It’s not rare for me to have a strong emotional reaction to a book. Based on the type of books I usually read, that strong reaction is usually happy-go-lucky, the world is so great, love is real, etc. etc. Occasionally, such as with The Lovely Bones, The Time Traveler’s Wife and The Fault In Our Stars, the strong reaction is deeply and tortuously sad about how unfair the world actually is. Rarely is the strong reaction a deep, substantial rage at the narrator, but such is the case with The Love Affairs of Nathaniel P. by Adelle Waldman. I HATE Nathaniel P.
This anger-causing novel is told from the perspective of Nate, an up-and-coming Brooklyn writer. The first thing that happens in the book is Nate runs into an ex-fling whom he got pregnant — and for whom he paid for an abortion before promptly dropping her like a hot potato — and this run-in occurs on his way to a dinner party hosted by his neurotic ex-girlfriend. At this party, while contemplating hooking up with said ex once again, he meets his future girlfriend, Hannah. The relationship between Nate and Hannah — the exciting, tantalizing build-up and the inevitable, frustrating downfall — is the focus of the rest of the story. Being inside the mind of Nate during this relationship is, I think, supposed to be enlightening for women, for us to know how men really think. Nate makes horrendous criticisms of the most minute details of Hannah’s physical appearance and personality, the very criticisms women like me hope the objects of their affection never make. (I hope with every fiber of my being that my boyfriend never thought such horrible, awful thoughts about me when we started dating. Or, you know, ever since.) Nate says downright mean things to Hannah for absolutely no reason at all, gets angry at her for reacting to his snappiness and then reprimands himself for doing it in the first place. He single-handedly destroys a truly decent relationship, and is fully aware of the destruction for months before actually letting the poor girl go. After each chapter I wanted to scream a every male in my vicinity: “IS THIS REALLY HOW YOU THINK? THIS IS WORSE THAN WE THOUGHT!”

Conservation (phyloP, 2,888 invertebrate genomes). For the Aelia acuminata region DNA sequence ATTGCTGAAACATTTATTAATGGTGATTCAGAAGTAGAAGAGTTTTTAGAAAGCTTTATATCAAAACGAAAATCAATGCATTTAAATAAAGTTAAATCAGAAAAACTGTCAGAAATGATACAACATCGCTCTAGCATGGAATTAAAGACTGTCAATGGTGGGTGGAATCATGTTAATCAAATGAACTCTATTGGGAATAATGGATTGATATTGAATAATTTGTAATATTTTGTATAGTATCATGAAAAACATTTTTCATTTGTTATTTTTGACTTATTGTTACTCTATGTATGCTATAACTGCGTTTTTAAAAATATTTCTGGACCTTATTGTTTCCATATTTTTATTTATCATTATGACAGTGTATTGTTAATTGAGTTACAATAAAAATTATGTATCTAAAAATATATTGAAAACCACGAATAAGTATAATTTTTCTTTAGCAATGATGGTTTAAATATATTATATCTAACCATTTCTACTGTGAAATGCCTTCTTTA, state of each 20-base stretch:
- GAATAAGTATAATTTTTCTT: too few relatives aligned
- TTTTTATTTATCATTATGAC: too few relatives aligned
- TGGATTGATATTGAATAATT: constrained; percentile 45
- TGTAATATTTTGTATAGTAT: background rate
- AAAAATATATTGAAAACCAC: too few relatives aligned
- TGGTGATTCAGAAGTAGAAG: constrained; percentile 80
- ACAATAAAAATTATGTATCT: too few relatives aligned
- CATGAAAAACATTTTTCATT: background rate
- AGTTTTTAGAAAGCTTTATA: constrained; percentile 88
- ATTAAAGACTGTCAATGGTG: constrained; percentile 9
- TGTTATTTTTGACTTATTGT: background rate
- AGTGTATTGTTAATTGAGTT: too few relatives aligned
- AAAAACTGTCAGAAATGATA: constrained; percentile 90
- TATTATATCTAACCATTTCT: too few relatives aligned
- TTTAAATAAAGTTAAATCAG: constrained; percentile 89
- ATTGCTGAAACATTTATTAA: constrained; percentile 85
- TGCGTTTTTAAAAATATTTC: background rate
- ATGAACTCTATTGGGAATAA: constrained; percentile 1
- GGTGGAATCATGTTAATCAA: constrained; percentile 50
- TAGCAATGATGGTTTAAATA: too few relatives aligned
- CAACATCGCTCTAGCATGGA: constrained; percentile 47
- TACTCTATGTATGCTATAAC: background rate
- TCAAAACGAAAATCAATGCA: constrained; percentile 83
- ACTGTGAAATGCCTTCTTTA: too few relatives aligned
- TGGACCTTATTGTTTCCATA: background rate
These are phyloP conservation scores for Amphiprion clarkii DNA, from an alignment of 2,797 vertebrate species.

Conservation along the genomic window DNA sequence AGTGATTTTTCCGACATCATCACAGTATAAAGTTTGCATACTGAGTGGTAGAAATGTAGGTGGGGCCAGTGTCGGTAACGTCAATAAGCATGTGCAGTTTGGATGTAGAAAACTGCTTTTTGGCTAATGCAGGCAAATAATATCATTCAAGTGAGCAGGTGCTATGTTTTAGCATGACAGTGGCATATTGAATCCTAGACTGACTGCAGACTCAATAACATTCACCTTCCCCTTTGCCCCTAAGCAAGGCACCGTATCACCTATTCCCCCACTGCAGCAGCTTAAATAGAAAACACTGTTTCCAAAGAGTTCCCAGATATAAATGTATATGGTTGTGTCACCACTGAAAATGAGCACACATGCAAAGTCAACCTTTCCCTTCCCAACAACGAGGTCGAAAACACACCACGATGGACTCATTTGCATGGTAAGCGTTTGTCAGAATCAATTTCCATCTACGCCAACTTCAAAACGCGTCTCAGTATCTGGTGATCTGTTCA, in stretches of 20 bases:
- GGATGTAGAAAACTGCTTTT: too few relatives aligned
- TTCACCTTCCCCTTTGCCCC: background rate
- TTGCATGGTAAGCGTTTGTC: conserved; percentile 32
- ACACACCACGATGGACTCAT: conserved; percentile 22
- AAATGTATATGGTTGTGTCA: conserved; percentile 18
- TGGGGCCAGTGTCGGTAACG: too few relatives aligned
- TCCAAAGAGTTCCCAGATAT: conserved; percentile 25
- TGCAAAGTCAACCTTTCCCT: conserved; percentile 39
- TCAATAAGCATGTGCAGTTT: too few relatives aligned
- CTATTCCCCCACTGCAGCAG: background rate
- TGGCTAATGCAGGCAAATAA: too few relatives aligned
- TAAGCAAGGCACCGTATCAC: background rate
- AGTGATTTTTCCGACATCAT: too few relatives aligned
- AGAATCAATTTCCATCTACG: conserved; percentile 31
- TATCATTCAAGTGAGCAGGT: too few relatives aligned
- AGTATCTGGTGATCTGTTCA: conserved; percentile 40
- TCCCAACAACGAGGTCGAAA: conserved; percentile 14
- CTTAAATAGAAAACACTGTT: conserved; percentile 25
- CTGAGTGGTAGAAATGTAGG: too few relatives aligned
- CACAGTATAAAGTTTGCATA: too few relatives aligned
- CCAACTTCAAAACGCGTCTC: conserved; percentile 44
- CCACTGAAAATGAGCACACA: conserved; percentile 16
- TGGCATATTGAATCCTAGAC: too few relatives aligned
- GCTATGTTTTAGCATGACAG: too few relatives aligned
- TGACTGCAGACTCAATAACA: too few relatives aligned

I did, however, like the book. It doesn’t sound like it because the narrator/main character is so horrific, but the actual writing by Ms. Waldman is very, very good. (Reminded me a bit of Curtis Sittenfeld, actually.) And, you know, it’s an actual grownup book. It has long, complex sentences and long, complex words, pretty much the complete opposite of other books I’ve read lately (no offense, Rick Riordan). I am by no means ashamed of the teen series and chick lit I usually read, but it was nice to read a book of this caliber and think, “Oh, I know what those words mean. I am still kind-of smart”. I would definitely read something else by Waldman, I just really, really, REALLY hate Nathaniel P.